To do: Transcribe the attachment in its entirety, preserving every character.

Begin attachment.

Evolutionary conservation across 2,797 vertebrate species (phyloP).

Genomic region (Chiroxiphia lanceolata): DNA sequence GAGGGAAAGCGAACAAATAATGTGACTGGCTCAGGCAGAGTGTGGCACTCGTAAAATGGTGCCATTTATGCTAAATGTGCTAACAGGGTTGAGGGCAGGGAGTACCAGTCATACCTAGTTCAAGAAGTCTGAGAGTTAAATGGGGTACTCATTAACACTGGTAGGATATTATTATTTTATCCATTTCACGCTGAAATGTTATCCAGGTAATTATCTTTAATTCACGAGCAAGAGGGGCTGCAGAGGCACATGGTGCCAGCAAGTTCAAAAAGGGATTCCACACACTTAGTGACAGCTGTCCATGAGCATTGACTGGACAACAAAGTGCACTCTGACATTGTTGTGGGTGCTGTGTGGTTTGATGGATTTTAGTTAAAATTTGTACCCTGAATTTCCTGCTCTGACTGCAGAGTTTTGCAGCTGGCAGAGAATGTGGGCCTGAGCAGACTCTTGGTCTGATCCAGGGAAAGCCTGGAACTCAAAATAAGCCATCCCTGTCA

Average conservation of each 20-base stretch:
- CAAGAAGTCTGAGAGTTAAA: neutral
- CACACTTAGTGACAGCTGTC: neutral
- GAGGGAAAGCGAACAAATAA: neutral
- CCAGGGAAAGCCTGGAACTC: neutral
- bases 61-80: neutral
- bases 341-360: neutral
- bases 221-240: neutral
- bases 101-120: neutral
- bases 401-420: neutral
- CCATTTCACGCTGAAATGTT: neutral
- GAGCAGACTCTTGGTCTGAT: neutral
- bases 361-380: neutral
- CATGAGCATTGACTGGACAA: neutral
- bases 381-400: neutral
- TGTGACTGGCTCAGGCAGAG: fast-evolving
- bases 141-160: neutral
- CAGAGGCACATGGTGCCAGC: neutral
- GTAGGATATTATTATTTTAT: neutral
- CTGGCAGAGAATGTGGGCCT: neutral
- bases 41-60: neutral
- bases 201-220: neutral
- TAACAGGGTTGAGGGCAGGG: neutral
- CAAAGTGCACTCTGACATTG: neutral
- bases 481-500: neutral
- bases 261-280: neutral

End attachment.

Evolutionary conservation across 2,797 vertebrate species (phyloP).

Genomic region (Chiroxiphia lanceolata): DNA sequence GAGGGAAAGCGAACAAATAATGTGACTGGCTCAGGCAGAGTGTGGCACTCGTAAAATGGTGCCATTTATGCTAAATGTGCTAACAGGGTTGAGGGCAGGGAGTACCAGTCATACCTAGTTCAAGAAGTCTGAGAGTTAAATGGGGTACTCATTAACACTGGTAGGATATTATTATTTTATCCATTTCACGCTGAAATGTTATCCAGGTAATTATCTTTAATTCACGAGCAAGAGGGGCTGCAGAGGCACATGGTGCCAGCAAGTTCAAAAAGGGATTCCACACACTTAGTGACAGCTGTCCATGAGCATTGACTGGACAACAAAGTGCACTCTGACATTGTTGTGGGTGCTGTGTGGTTTGATGGATTTTAGTTAAAATTTGTACCCTGAATTTCCTGCTCTGACTGCAGAGTTTTGCAGCTGGCAGAGAATGTGGGCCTGAGCAGACTCTTGGTCTGATCCAGGGAAAGCCTGGAACTCAAAATAAGCCATCCCTGTCA

Average conservation of each 20-base stretch:
- CAAGAAGTCTGAGAGTTAAA: neutral
- CACACTTAGTGACAGCTGTC: neutral
- GAGGGAAAGCGAACAAATAA: neutral
- CCAGGGAAAGCCTGGAACTC: neutral
- bases 61-80: neutral
- bases 341-360: neutral
- bases 221-240: neutral
- bases 101-120: neutral
- bases 401-420: neutral
- CCATTTCACGCTGAAATGTT: neutral
- GAGCAGACTCTTGGTCTGAT: neutral
- bases 361-380: neutral
- CATGAGCATTGACTGGACAA: neutral
- bases 381-400: neutral
- TGTGACTGGCTCAGGCAGAG: fast-evolving
- bases 141-160: neutral
- CAGAGGCACATGGTGCCAGC: neutral
- GTAGGATATTATTATTTTAT: neutral
- CTGGCAGAGAATGTGGGCCT: neutral
- bases 41-60: neutral
- bases 201-220: neutral
- TAACAGGGTTGAGGGCAGGG: neutral
- CAAAGTGCACTCTGACATTG: neutral
- bases 481-500: neutral
- bases 261-280: neutral